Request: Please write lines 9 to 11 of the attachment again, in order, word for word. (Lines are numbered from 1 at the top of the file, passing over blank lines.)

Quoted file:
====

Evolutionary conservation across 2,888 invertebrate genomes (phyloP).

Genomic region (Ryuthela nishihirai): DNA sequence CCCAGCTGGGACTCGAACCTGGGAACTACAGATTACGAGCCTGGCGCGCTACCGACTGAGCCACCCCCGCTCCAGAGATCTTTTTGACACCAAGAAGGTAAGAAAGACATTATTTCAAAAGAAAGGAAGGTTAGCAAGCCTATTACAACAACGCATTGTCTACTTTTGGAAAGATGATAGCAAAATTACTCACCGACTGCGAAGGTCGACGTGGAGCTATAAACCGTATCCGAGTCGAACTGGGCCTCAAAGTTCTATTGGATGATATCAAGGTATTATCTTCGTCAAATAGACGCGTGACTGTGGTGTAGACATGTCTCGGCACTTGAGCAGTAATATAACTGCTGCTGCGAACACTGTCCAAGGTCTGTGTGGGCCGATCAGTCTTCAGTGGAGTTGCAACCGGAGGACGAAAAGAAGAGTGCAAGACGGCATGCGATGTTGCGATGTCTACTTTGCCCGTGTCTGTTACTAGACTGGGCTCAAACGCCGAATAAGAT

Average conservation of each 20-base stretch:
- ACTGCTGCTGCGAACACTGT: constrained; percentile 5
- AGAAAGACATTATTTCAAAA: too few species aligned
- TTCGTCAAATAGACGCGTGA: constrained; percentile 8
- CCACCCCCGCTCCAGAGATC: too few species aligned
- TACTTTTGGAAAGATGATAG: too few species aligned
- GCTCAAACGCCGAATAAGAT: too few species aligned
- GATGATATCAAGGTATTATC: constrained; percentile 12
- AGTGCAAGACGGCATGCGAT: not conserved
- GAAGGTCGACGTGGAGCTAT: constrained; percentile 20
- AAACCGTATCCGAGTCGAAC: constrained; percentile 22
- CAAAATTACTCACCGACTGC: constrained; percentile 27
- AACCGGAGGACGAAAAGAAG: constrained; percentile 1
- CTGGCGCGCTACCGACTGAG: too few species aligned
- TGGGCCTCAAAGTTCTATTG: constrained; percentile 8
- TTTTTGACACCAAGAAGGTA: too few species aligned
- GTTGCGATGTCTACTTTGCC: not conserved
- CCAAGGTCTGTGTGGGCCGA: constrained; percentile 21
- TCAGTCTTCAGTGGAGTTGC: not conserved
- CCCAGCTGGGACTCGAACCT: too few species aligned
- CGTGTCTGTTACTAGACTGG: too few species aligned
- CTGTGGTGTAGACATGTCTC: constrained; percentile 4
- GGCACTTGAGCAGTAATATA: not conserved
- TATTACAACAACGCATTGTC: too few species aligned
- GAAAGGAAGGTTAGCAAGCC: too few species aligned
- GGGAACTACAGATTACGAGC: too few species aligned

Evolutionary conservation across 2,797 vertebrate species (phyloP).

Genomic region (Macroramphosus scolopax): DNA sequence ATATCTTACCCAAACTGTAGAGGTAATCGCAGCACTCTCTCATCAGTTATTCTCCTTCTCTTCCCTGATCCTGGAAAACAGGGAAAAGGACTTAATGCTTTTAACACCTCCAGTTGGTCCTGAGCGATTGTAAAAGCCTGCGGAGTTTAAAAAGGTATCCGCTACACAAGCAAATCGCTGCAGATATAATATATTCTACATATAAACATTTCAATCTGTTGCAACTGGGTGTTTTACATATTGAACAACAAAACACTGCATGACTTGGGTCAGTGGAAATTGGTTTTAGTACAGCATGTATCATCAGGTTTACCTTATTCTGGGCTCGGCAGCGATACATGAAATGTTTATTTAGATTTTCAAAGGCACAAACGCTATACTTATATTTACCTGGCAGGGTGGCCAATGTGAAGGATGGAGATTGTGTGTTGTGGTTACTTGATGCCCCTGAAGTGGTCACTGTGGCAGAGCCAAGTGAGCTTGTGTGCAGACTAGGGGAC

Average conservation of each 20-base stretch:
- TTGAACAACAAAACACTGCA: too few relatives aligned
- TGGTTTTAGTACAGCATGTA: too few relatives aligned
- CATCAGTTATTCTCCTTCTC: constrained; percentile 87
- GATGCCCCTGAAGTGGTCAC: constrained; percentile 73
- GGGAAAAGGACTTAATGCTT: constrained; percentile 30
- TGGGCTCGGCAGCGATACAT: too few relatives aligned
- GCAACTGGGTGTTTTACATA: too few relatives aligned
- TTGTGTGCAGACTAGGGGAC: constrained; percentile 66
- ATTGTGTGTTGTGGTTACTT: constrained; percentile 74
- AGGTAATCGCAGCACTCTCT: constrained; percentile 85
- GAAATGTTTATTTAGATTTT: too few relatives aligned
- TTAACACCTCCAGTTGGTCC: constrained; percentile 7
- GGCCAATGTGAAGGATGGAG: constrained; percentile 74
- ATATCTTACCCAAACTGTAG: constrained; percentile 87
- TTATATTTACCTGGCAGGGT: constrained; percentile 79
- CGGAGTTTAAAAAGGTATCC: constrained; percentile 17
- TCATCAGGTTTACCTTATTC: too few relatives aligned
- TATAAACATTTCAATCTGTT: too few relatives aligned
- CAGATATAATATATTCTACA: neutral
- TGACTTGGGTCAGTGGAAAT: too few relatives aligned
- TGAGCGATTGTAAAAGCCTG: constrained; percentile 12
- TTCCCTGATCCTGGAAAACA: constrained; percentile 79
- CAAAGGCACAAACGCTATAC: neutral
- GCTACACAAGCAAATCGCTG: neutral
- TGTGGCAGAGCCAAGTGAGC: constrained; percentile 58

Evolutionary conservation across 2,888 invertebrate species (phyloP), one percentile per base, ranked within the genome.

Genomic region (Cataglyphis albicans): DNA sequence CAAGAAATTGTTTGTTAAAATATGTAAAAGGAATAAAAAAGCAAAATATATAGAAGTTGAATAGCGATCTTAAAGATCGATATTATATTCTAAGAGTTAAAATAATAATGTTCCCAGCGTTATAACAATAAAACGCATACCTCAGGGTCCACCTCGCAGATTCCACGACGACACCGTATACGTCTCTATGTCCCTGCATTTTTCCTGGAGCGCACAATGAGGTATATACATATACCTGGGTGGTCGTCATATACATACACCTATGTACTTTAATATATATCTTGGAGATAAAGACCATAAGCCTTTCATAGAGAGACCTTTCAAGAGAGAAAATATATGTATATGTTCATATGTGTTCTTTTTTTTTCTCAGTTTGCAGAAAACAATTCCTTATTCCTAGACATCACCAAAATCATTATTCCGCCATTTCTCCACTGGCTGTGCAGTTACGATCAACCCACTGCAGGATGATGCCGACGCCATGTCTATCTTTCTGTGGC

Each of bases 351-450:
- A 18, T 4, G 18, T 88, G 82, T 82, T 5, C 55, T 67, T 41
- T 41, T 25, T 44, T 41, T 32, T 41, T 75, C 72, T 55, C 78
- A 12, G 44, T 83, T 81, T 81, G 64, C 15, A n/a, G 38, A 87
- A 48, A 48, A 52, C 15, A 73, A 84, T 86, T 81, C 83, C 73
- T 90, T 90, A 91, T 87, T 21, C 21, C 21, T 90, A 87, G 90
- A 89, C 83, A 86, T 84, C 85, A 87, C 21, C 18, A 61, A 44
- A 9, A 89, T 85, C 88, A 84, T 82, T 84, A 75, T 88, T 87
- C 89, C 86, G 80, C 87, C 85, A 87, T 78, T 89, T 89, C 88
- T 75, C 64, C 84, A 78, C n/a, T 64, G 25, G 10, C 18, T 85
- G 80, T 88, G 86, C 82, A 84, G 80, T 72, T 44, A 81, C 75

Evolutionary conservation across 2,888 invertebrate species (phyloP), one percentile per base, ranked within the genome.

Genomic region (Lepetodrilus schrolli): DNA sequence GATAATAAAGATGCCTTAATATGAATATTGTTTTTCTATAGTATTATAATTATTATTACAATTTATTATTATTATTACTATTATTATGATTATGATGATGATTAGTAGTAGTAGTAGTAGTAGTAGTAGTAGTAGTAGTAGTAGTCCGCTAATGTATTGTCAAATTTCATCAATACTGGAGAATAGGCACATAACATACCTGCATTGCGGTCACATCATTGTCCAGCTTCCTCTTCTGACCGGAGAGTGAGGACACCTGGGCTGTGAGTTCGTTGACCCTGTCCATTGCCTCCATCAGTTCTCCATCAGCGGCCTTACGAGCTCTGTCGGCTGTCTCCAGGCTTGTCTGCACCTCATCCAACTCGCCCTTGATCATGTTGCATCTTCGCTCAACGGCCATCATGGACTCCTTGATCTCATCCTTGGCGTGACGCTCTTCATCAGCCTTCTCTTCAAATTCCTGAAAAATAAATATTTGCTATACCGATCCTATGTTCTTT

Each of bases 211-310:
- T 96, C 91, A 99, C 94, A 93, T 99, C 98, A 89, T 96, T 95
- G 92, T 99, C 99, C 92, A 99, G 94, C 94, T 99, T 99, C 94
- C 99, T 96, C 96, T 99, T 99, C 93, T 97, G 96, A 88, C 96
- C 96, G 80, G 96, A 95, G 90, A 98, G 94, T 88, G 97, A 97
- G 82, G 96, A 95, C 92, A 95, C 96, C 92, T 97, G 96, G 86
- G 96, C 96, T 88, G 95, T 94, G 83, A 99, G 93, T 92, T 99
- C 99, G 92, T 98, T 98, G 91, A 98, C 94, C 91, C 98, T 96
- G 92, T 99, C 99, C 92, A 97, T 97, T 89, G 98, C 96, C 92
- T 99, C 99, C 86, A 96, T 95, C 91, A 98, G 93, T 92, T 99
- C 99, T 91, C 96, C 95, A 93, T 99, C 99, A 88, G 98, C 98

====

- GCTCAAACGCCGAATAAGAT: too few species aligned
- GATGATATCAAGGTATTATC: constrained; percentile 12
- AGTGCAAGACGGCATGCGAT: not conserved